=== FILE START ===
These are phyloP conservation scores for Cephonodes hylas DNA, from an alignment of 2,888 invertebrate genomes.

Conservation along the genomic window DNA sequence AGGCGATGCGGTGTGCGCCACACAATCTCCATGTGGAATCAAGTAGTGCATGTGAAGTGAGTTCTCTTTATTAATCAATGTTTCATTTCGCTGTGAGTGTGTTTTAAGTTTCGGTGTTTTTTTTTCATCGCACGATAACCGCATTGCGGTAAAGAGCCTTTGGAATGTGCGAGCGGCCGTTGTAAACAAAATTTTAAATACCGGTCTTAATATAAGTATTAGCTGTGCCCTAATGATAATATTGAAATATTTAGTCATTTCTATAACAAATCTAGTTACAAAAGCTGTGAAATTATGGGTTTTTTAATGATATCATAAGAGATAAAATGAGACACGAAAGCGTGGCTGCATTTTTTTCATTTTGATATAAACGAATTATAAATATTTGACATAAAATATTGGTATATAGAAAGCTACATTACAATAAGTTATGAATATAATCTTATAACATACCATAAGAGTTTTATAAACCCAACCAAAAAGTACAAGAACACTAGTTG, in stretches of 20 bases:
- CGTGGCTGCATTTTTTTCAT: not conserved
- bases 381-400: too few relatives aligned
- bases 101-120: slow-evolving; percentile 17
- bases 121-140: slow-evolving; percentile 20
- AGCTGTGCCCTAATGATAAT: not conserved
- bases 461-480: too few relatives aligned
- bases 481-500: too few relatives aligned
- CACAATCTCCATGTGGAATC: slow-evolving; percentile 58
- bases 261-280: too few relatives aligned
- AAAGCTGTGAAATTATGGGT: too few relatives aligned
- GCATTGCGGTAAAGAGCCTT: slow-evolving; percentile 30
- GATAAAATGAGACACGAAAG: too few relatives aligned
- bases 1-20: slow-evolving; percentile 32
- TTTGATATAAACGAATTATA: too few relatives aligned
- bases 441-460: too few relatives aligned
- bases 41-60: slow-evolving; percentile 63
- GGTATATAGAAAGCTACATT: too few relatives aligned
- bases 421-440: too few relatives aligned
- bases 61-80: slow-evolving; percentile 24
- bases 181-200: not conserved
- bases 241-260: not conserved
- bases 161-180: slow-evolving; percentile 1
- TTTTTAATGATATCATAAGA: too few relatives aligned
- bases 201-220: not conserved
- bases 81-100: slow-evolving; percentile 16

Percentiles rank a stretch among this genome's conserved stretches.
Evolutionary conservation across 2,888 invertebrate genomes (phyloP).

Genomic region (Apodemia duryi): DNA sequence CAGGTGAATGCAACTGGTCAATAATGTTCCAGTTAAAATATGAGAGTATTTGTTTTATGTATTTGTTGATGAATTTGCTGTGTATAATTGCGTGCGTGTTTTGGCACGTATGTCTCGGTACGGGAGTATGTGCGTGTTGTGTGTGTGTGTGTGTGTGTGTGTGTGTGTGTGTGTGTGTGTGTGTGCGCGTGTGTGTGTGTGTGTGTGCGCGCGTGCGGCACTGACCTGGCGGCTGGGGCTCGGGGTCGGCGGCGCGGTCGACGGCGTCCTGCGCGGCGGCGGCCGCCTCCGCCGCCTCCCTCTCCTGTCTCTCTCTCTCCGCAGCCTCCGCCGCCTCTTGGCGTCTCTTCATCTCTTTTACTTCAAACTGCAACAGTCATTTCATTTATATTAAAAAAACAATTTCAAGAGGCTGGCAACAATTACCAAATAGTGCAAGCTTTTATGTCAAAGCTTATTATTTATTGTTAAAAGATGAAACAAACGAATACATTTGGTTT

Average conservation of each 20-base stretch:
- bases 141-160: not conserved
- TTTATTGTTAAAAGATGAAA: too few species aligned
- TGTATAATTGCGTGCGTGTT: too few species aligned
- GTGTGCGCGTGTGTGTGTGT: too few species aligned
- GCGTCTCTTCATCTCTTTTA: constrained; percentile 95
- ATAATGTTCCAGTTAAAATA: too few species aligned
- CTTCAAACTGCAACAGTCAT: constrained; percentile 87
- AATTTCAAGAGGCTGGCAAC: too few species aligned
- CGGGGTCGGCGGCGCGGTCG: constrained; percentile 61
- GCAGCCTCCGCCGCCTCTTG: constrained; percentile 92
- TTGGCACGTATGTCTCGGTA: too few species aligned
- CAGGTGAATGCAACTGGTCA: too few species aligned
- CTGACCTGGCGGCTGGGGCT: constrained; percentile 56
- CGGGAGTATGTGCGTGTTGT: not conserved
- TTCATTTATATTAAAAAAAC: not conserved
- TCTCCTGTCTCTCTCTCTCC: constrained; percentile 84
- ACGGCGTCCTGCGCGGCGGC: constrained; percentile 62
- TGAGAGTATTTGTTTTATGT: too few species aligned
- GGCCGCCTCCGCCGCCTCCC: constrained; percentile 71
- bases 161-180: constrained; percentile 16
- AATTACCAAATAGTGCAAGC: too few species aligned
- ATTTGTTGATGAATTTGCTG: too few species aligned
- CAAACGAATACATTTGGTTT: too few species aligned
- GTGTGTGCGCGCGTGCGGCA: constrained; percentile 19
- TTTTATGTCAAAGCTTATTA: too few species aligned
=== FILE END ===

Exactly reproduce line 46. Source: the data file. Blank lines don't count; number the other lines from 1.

- TTCATTTATATTAAAAAAAC: not conserved